Although the groundbreaking ideas presented in this short treatise forever changed the perception of the universe in the intellectual and scientific world, Galileo was accused of heresy and faced torture and the Inquisition for the subversive potential of his words.

In the spirit of Galilei’s struggle, the Italian Graduate Student Association (IGSA) at UCLA is pleased to announce a graduate conference that will analyze controversial relationships between intellectuals and the Establishment throughout Italian history. Examples may range from Niccolò Machiavelli to F.T. Marinetti, from Giordano Bruno to Antonio Gramsci.

Did the idea of trial, imprisonment, exile, torture or even death hinder or advance the intellectual's interpretation of his/her contemporary reality? What is the relationship of Italian writers, artists, intellectuals, filmmakers, etc. with power structures throughout the ages?

This conference aims to explore the multifarious nature of this relationship and these questions, and to present current graduate research on controversial modes of engagement in Italian intellectual tradition. Papers from a variety of disciplines are welcome, including Italian literature, Film and Media Studies, Comparative Literature, History of Art and Music, and Science.


Possible topics may address:

Italian intellectuals facing trial and/or torture (Inquisition, Fascism, etc.)
Italian intellectuals in jail
Italian intellectuals sentenced to death
Issues of exile and emigration/immigration
Issues of censorship (forbidden books, burned books, censored books/films, etc.)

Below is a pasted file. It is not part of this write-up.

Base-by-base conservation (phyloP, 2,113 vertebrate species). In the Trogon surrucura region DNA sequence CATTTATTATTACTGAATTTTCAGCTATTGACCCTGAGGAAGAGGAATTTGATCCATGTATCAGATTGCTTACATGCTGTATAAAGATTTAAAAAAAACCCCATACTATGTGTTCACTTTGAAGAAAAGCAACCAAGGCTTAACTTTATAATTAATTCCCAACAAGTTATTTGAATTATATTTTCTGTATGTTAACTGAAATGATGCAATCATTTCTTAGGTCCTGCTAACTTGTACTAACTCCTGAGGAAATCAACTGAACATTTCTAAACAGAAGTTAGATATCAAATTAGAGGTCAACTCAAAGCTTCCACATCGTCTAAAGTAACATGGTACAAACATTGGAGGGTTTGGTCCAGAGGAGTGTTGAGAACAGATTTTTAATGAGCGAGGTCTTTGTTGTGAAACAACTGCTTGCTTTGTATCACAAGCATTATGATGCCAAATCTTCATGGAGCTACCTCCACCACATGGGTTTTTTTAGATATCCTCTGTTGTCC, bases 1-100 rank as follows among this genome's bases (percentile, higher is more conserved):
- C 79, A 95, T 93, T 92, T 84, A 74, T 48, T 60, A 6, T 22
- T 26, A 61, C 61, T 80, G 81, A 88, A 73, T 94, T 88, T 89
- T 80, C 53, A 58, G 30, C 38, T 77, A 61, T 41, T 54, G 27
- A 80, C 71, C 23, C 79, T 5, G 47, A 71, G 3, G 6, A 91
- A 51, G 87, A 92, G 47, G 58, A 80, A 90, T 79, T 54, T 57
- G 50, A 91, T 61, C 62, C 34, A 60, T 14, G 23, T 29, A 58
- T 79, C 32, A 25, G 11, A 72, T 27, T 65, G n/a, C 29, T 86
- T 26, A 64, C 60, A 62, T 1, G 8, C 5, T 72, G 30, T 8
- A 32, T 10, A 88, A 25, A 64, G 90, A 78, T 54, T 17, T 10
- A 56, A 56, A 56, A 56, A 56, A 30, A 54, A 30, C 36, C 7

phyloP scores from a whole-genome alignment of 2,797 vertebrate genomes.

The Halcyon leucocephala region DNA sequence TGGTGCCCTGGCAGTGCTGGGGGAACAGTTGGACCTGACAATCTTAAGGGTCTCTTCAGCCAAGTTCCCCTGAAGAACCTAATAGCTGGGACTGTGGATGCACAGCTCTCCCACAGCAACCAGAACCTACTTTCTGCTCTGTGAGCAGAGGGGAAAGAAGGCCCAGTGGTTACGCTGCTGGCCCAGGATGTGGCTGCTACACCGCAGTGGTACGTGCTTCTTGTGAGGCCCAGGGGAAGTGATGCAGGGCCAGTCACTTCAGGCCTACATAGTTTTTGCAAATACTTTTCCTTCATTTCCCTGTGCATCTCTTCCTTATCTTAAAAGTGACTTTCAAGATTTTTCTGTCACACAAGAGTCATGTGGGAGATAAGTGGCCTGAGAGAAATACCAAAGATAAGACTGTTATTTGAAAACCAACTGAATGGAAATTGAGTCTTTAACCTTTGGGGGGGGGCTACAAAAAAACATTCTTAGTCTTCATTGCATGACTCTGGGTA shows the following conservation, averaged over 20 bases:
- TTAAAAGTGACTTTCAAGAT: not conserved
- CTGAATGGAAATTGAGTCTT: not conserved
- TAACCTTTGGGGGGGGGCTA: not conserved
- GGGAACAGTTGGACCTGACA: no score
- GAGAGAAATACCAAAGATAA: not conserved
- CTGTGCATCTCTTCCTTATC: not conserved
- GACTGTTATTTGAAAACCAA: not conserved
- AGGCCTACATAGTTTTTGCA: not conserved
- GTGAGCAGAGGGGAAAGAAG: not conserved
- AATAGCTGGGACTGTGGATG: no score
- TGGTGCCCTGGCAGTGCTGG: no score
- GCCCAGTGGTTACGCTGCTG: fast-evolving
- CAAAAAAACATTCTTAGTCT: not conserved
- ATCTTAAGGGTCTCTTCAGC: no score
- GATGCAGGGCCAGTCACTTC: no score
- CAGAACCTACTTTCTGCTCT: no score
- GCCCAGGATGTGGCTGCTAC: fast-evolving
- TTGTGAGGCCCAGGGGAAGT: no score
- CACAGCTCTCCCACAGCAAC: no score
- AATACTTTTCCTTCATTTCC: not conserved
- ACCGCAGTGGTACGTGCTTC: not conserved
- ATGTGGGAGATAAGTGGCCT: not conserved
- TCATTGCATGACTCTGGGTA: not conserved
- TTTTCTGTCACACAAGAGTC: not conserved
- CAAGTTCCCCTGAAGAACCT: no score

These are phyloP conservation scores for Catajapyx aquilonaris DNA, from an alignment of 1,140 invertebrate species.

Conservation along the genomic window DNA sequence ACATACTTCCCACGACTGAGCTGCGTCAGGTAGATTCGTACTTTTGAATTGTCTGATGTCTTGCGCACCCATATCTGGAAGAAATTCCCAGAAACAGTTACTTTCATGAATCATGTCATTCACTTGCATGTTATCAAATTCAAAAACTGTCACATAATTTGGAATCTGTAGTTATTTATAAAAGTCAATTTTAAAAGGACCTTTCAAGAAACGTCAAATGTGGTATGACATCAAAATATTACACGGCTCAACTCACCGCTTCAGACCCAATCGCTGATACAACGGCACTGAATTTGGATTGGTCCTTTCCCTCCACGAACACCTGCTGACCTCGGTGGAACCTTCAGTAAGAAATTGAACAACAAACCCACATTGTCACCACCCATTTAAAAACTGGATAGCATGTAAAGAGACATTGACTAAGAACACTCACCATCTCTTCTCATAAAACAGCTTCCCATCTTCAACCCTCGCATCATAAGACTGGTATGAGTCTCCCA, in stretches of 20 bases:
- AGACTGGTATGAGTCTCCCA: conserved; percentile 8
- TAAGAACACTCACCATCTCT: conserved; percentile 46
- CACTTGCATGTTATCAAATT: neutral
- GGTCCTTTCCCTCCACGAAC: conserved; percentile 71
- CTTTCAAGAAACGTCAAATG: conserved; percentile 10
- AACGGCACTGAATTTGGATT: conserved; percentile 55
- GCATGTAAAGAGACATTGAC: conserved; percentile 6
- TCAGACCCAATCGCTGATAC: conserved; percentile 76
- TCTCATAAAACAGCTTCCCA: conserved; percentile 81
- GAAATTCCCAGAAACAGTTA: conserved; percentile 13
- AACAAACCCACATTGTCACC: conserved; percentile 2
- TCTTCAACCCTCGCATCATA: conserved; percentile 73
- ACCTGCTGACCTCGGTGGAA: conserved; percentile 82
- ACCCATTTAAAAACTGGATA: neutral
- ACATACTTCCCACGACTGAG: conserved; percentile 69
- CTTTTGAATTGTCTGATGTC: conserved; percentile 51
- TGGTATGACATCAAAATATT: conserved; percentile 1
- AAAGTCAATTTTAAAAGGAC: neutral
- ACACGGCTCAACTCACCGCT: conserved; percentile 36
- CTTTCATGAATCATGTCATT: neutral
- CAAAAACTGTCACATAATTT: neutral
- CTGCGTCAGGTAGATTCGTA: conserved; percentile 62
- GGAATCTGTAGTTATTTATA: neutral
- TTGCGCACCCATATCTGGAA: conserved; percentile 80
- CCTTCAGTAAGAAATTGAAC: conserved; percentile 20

Controversial relationships between the individual and society/politics

Monday, April 12, 2010

Last but not least: "Il Compleanno"



In writing these reviews about Atlanta's Italian Film Festival, I forgot to mention that I never write about film and have never worked as a film critic.

Probably painfully obvious, but I mention it because all I'm saying is, I liked these films. And mainly what I want everyone to do is watch Italian films, and maybe these reviews will help get you started or fill you in on the latest releases.

So, the last film I want to mention is "Il Compleanno," which was translated as "David's Birthday."

I liked this film a lot! The cinematography, the music, the characters, the plot -- they all pulled me in right away. These old friends are going to the Italian seaside for the summer, oh how nice, here's your sunny Italian countryside, but wait! You know things are about to go awry.

And much of the trouble, though not all, is spurred by the reappearance of David, the son of one of the couples, who arrives from America.

He's young, he's a fashion model and he appeals to both women and men.

And that's one of the key themes of the film. I should mention at this point that there are those so-called "adult situations" in this film, but in spades. I mean, alla grande. If you're not ready for this, you may want to stay away.

But the way the characters fall apart at the end of the film is so delicious. Particularly the psychoanalyst played by Massimo Poggio. The film also features Alessandro Gassman, a well-known actor in Italy.